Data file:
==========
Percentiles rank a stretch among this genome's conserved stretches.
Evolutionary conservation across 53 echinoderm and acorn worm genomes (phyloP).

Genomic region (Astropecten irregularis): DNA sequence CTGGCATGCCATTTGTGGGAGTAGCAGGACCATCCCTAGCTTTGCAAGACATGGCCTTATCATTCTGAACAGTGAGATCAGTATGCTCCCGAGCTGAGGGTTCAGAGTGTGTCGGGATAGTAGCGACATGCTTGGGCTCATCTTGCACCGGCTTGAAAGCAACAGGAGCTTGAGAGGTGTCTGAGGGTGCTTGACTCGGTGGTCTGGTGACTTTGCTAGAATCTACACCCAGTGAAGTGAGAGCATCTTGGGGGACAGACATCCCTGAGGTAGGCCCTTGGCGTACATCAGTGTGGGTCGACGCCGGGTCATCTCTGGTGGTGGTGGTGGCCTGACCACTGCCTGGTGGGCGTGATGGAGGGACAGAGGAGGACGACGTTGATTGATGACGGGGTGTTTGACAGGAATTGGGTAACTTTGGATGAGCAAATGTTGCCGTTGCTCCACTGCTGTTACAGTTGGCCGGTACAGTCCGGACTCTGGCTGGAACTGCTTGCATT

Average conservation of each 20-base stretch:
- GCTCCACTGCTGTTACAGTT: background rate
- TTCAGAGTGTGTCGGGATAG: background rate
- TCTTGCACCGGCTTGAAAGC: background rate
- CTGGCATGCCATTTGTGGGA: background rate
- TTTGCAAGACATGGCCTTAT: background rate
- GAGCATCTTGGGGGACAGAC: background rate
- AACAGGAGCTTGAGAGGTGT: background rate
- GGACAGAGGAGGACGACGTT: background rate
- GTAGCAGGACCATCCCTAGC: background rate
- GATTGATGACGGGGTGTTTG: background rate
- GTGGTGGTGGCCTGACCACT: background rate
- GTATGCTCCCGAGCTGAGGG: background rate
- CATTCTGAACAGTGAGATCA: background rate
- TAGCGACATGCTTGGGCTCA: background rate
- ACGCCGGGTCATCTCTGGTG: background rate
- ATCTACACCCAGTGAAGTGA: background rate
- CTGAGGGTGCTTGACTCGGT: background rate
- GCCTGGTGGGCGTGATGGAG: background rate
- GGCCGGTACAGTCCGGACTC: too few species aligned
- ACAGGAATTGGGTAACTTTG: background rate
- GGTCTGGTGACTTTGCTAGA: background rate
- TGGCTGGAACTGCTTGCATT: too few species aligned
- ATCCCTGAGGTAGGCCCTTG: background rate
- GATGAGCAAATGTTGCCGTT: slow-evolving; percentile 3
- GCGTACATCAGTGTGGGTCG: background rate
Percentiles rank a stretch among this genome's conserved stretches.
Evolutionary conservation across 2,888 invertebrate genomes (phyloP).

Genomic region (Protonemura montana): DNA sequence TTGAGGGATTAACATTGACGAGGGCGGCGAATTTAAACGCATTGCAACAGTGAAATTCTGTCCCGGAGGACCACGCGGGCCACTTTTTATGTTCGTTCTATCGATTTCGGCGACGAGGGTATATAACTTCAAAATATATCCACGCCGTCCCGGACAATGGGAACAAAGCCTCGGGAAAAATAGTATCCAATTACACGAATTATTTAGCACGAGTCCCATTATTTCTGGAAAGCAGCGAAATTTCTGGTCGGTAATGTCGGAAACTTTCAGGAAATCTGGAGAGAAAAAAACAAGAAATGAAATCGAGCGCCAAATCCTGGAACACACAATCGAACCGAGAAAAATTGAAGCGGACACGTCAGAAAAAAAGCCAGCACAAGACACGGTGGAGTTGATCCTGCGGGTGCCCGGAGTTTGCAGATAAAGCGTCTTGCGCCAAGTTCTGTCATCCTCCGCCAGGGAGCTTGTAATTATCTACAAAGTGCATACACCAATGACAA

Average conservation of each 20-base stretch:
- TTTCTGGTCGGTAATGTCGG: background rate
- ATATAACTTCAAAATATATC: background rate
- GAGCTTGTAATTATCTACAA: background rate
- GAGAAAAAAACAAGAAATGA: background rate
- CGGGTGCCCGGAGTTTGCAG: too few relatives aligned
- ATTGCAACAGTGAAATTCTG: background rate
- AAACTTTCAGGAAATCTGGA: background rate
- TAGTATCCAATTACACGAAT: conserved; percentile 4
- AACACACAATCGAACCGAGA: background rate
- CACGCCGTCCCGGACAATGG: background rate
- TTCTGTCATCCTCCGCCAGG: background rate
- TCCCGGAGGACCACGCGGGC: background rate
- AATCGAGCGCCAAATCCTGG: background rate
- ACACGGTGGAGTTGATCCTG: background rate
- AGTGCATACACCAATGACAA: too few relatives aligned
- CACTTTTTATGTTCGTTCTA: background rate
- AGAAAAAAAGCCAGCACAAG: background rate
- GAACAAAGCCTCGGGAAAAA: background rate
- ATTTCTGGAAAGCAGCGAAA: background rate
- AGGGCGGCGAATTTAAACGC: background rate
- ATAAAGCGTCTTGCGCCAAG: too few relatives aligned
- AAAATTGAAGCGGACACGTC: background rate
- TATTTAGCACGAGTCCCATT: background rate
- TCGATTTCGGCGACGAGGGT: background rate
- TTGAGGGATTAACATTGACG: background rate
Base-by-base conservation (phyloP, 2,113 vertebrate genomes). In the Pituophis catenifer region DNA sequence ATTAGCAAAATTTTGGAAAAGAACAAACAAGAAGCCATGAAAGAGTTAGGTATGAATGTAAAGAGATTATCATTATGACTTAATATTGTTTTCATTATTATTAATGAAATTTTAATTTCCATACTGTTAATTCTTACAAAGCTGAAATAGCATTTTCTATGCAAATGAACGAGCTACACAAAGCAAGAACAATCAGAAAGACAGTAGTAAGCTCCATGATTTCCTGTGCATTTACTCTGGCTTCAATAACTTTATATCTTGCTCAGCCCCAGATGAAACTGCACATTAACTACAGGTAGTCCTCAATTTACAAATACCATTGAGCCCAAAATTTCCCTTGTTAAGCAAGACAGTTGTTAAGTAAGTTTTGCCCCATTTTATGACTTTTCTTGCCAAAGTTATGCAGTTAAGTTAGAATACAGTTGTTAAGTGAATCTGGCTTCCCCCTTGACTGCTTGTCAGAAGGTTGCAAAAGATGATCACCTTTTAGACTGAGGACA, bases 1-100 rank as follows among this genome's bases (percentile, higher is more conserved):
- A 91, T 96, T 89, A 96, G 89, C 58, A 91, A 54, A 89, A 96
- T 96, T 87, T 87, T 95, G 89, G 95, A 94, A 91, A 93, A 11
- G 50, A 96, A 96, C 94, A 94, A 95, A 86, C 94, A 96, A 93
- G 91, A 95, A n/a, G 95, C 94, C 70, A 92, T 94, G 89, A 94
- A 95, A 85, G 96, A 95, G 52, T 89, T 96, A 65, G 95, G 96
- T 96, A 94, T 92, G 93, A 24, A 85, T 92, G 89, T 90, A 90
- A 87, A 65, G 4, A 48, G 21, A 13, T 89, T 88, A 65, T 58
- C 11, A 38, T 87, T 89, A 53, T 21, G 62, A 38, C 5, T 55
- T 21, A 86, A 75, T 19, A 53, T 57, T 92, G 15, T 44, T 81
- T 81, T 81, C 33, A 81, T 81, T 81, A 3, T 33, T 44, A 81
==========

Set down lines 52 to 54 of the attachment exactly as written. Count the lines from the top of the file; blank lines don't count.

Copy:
- ATTTCTGGAAAGCAGCGAAA: background rate
- AGGGCGGCGAATTTAAACGC: background rate
- ATAAAGCGTCTTGCGCCAAG: too few relatives aligned